The bottom line
The world's longest-running musical, Les Miz is set around Paris at the time of the French Revolution and is a grand and gritty story with the biggest of themes: Good and evil, forgiveness and redemption, power and freedom. Village Theatre's production of Les Miz (playing through Jan. 4 in Issaquah and Jan. 10-Feb. 2 in Everett), is an impressive and impactful performance to see on date night or with children who are ready (see notes below under "Oops, I forgot"). And, if you see it en famille, Les Miz can be an impetus to discuss big topics in meaningful ways.
I first saw Les Miz when I was about 14 in my hometown of Montreal. The years have passed since then and some of the details faded (see "Oops, I forgot"), but the tormented characters — Jean Valjean, who steals a loaf of bread and serve 19 years as a slave on a chain gang; Fantine, a destitute mother trying to support her child; the hardened officer Javert; good-hearted Cosette; tragically star-crossed Eponine — and the larger-than-life musical score ("Do You Hear the People Sing?" "Master of the House," "On My Own") stayed with me.
Village Theatre does an enormous job with Victor Hugo's story, interpreted many ways over the years on stage, in song and by Hollywood. The production unfolds as if in dream sequence — sometimes reverie, other moments nightmarish — with the collective and individual acts of revolt, both large and small, made cohesive by a mesmerizing cast. The production, directed by Steve Tomkins, is an ambitious one for Village Theatre: Many scenes changes, a revolving set, a demanding score and the challenge of conveying one of literature's most epic-yet-intimate emotional stories against the backdrop of war.
Oops, I forgot: Notes on kid friendliness
Having such romantic, rose-colored memories of seeing Les Miz as a teen (I might have related strongly to Eponine, just saying), I neglected to really think ahead about whether the story was appropriate for my own kids (6.5 and 8). In fact, if I had gone to Village Theatre's website ahead of time, I would quickly have found their super-useful production guide (a great document to check out ahead of any show if the theater provides it, as it can help you prep your kids for themes and foster discussions about the production afterward to enhance your experience). Right there in the guide, it so helpfully says:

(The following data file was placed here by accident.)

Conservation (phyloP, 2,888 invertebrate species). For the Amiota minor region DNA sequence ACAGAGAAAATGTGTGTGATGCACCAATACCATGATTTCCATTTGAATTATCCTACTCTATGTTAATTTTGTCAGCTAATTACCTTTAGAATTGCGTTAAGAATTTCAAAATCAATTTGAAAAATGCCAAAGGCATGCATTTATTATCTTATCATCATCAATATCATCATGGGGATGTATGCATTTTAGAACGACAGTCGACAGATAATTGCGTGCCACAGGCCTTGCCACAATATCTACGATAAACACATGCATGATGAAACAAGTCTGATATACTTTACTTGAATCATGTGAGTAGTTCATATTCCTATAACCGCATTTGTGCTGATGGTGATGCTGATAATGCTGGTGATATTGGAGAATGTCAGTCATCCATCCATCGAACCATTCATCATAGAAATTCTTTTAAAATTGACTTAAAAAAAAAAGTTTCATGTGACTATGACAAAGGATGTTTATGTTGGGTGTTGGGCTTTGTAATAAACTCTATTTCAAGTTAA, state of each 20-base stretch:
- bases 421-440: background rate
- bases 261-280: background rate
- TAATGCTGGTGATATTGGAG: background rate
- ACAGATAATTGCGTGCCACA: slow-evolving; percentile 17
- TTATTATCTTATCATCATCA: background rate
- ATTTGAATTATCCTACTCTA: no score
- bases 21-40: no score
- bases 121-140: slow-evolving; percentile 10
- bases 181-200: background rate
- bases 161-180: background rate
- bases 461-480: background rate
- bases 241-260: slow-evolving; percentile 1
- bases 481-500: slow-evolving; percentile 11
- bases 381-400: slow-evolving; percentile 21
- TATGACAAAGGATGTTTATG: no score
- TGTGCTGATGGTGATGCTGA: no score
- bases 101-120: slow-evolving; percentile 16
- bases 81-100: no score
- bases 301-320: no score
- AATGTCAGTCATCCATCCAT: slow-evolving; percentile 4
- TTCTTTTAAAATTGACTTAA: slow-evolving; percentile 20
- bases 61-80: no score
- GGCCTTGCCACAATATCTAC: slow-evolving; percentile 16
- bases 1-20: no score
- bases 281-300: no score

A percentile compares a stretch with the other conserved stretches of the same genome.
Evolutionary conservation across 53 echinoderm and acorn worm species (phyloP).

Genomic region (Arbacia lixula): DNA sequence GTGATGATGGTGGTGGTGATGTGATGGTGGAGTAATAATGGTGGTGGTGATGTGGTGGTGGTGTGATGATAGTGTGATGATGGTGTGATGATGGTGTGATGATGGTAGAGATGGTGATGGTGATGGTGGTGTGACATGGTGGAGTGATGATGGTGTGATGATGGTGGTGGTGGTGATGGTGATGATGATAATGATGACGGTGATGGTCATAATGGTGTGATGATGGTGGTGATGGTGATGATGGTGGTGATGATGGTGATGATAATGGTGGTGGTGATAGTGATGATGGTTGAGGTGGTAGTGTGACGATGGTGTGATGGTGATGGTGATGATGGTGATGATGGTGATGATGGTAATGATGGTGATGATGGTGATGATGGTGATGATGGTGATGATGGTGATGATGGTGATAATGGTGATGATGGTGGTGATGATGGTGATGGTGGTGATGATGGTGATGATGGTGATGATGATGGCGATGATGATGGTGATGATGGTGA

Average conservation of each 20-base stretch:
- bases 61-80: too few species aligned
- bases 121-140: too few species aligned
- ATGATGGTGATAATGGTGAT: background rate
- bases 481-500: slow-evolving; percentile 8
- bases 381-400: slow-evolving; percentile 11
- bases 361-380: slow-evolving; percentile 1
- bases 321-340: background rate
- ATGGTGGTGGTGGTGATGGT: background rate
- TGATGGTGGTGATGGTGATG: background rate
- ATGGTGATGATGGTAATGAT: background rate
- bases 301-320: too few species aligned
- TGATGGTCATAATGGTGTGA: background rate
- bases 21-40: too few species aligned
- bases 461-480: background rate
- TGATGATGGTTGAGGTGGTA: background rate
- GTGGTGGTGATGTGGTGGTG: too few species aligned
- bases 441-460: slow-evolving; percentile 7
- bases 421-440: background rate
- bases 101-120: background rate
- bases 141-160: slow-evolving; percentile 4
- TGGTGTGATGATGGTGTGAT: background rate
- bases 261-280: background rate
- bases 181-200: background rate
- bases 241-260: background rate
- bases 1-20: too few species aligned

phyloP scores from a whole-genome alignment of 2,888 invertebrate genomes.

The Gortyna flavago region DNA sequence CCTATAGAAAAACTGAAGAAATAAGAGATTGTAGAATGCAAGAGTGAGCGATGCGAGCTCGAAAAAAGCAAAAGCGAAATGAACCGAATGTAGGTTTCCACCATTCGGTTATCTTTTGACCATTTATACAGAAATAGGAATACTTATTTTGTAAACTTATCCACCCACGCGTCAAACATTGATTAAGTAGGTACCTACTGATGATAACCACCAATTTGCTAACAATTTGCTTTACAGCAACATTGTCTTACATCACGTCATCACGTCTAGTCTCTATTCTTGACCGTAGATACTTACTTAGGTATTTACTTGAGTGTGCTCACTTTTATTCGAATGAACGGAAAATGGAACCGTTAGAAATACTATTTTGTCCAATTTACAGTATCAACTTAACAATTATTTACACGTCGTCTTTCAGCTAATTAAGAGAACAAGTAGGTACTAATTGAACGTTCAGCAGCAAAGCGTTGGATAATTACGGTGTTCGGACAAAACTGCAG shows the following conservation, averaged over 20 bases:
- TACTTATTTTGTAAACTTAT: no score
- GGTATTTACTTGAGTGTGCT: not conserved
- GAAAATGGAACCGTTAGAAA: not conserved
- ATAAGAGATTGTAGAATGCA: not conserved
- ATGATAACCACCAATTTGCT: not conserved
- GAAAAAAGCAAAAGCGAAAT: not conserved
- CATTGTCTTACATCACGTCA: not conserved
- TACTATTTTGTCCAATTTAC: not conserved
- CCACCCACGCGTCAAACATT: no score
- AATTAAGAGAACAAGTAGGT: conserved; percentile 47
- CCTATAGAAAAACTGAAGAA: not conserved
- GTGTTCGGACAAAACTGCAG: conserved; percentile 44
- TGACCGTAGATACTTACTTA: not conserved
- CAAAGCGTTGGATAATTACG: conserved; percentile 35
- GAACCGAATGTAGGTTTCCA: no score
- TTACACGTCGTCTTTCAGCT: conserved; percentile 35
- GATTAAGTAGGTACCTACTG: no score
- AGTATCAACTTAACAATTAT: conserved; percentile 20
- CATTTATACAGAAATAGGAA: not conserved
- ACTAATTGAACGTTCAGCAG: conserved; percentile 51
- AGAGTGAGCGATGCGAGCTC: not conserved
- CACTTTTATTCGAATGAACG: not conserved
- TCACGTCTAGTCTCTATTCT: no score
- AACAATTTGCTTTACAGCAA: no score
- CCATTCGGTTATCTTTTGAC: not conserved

" ... contains some harsh and realistic themes. There are several battles, fist fights, and acts of violence throughout the story, and many of the characters die. There is one scene about prostitutes, and one character in the story is forced to resort to prostitution in order to survive. No sex is portrayed on stage, but it is implied and discussed heavily. The language in the show is fairly mild, although words such as “damn” are used. There are also some themes of child abuse, but only verbal abuse is used on stage."
And that doesn't even cover the few (loud!) utterances of a certain derogatory term for lady of the night that starts with "wh" and at least one sharply sung [insert crude term for female dog here].
Um, oops. C'est terrible. Je m'excuse.
Seriously, though, I think the drama of the sets, the impassioned musical numbers and the fast pace probably (hopefully) eclipsed the baser elements. In any case, my girls didn't seem to notice the cussing, and they haven't yet asked any detailed questions about the half-dressed, over-rouged ladies strutting around the brothel, swatting away fully dressed men. They were much more curious about the barricade, the many deaths and the gunfire. Badum-bum.
A better parent might have been more discerning about the rough elements, but my feeling is that exposure to the arts comes with risk, and that I'd rather my kids be exposed to difficult things on stage than not be exposed to the stage at all. It's a personal choice; most parents would likely err toward tween age for this performance.
If you decide to take your kids to Les Miz, use the opportunity to explore the many historical, ethical and philosophical issues the story raises, such as class inequalities, fair punishment, the price of freedom, even sexism. If you have a teen, the story is rife with the kind of drama that plays out in their domain all the time: Who likes who, who likes who back, etc. Did Marius disrespect Eponine? Did Cosette know? Should Eponine have declared her love? If your teen lets you, it's an excuse to discuss young love through the side door. Good luck — my kids might be eternally damaged by a scene at the whorehouse, but at least I don't have to talk about junior high romance yet.
If you go ...
Where and when: Les Misérables is playing at Issaquah's Francis J. Gaudette Village Theatre through Jan. 5. Show times include select Tuesdays at 7:30 p.m.; Wednesdays and Thursdays at 7:30 p.m.; Fridays at 8 p.m.; Saturdays at 2 p.m. and 8 p.m.; Sundays at 2 p.m. and 7 p.m. It will be performed in Everett from Jan. 10-Feb. 2.
Length of show: Approximately three hours.
Tickets: $33-$68. Buy online.
Age recommendation: As noted above, check the super-useful production guide for detailed information about the show.
In between school drop-offs and coffee binges, Natalie Singer-Velush is ParentMap’s Managing Editor. In her former life she wrote for newspapers and once pumped milk in the bathroom of the King County Superior Courthouse while covering a murder trial. Natalie lives in Seattle with her husband and their two school-aged daughters.